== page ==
An article from Korea Times recently appeared on our work. We would like to add some comments to further clarify some of the statements that came out in the article: “Choe Thae-bok highly commended our work [this refers to the OpenCourseWare and Wikibooks initiatives we have, not the economic and financial workshops] and sent the president of Kim Chaek University and the vice president of the State Academy of Sciences to meet with us privately,” [...]
They were not in North Korea for political purposes, but their presence attracted enough attention from North Koreans. Reporters from the North’s official Korean Central News Agency also tagged along with them [The KCNA people only interviewed us on one of the days. Unfortunately, they were not so keen on the OCW/Wikibooks idea and just wanted to get comments on Pyongyang from people in favor with higher-ups] .
Apparently, the North Koreans were quite impressed by their academic backgrounds too [This point was made because we were surprised at what the North Koreans we met knew about US academic institutions, and their respect for them]. [...]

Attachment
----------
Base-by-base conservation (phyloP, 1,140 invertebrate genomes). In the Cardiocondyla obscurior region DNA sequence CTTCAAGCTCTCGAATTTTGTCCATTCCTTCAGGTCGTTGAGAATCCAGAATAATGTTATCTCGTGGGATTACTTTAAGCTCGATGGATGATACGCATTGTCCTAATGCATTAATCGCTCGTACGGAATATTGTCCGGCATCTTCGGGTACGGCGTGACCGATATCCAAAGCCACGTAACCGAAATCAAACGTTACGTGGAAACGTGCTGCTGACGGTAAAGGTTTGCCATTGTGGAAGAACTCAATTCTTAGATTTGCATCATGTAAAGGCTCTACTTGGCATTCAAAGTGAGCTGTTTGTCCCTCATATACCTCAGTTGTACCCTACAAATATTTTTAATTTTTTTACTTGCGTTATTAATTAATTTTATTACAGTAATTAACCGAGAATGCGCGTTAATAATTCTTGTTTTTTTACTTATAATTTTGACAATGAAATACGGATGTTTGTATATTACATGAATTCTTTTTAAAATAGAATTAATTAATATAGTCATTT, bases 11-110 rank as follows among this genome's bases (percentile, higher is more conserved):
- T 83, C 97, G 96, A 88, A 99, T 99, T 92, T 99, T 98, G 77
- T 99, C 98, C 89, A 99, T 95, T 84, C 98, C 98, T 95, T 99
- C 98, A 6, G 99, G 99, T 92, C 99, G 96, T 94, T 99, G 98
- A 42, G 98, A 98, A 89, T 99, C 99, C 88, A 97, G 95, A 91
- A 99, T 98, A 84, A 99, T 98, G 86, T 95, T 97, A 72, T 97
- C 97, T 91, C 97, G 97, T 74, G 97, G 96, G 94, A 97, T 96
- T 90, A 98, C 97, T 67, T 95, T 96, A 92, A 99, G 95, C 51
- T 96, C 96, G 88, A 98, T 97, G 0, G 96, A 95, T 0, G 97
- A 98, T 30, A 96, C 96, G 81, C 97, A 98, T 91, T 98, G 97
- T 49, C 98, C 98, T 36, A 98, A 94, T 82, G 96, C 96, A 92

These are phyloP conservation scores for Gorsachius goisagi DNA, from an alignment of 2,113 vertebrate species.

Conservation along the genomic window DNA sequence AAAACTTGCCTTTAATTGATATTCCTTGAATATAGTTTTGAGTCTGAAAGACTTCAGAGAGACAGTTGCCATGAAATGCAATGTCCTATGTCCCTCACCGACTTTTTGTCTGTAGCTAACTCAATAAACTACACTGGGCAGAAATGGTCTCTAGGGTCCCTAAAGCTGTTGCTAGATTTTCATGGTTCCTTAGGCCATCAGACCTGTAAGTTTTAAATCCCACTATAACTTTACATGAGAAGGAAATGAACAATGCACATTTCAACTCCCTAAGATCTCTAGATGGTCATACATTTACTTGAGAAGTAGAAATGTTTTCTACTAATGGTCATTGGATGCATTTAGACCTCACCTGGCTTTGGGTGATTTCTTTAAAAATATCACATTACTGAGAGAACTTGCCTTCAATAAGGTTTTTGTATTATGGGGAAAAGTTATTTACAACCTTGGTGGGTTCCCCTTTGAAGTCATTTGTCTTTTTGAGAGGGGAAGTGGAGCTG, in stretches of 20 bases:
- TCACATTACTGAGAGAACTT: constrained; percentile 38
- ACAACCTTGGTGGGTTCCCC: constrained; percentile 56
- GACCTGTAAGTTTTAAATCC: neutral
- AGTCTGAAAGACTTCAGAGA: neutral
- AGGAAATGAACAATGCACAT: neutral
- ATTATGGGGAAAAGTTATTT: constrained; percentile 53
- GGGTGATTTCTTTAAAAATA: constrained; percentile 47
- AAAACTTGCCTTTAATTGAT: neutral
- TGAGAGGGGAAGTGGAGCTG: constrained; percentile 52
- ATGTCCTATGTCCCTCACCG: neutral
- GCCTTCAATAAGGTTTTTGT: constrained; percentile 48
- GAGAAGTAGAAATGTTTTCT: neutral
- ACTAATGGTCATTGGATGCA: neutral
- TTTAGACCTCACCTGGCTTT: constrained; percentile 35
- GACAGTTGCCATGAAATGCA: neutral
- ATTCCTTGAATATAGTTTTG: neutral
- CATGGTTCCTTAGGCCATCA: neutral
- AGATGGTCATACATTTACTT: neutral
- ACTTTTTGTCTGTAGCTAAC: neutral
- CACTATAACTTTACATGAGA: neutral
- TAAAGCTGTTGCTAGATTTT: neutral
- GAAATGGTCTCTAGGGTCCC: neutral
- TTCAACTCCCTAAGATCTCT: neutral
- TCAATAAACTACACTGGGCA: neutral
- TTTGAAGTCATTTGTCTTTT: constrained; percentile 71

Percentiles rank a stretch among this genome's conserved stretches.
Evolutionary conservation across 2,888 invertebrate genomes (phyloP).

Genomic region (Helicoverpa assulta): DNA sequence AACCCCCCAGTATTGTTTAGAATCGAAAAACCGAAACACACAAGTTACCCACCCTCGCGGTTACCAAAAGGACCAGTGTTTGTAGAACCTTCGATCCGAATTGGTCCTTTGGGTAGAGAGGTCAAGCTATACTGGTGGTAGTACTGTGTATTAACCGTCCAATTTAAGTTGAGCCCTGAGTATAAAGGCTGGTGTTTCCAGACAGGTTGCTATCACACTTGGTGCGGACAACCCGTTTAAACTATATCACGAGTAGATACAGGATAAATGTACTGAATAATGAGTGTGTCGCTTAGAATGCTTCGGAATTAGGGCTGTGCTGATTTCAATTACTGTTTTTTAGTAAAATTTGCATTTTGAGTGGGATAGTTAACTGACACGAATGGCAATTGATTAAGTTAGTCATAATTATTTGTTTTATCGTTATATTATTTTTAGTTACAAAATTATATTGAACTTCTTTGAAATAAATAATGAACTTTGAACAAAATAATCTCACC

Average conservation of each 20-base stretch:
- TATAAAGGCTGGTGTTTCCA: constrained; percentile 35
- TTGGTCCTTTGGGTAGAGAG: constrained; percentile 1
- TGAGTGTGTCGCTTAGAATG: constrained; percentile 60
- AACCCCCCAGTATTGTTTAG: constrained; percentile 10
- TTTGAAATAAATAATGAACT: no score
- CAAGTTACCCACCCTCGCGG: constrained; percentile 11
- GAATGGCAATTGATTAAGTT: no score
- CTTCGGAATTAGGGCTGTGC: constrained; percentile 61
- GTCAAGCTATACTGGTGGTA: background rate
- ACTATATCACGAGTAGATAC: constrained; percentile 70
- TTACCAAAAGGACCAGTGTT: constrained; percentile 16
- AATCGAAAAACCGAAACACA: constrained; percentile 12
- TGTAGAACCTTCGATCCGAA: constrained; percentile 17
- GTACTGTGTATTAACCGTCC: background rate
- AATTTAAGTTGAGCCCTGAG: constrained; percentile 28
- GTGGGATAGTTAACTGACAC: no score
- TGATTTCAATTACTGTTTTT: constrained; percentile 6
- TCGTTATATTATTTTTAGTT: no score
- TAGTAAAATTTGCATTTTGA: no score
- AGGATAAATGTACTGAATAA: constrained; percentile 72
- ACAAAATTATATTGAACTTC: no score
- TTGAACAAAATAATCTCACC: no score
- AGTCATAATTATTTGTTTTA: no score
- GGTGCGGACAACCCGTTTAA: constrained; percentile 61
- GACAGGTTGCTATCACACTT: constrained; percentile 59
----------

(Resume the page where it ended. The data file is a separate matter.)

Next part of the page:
In Pyongyang, See and his group members taught North Koreans how to use computers for e-training in finance [this is a reference to OpenCourseWare]. They also offered lectures on the U.S. subprime crisis and the possibility of the Chinese yuan as an international trade settlements currency [We also presented and discussed Singapore's model of strong government with liberal markets]. [...]
“The North Koreans [we met - a subset of North Koreans for sure] were actually quite sophisticated people [some of them - others we trained can be very clueless]. They know what’s happening in the outside world,” said a financial analyst who went to Pyongyang with See, but preferred not to be identified.
“The financial institutions we met are very keen to have us train them and help build the institutions ― especially the newly formed State Development Bank. There is an incredible demand for training,” See said.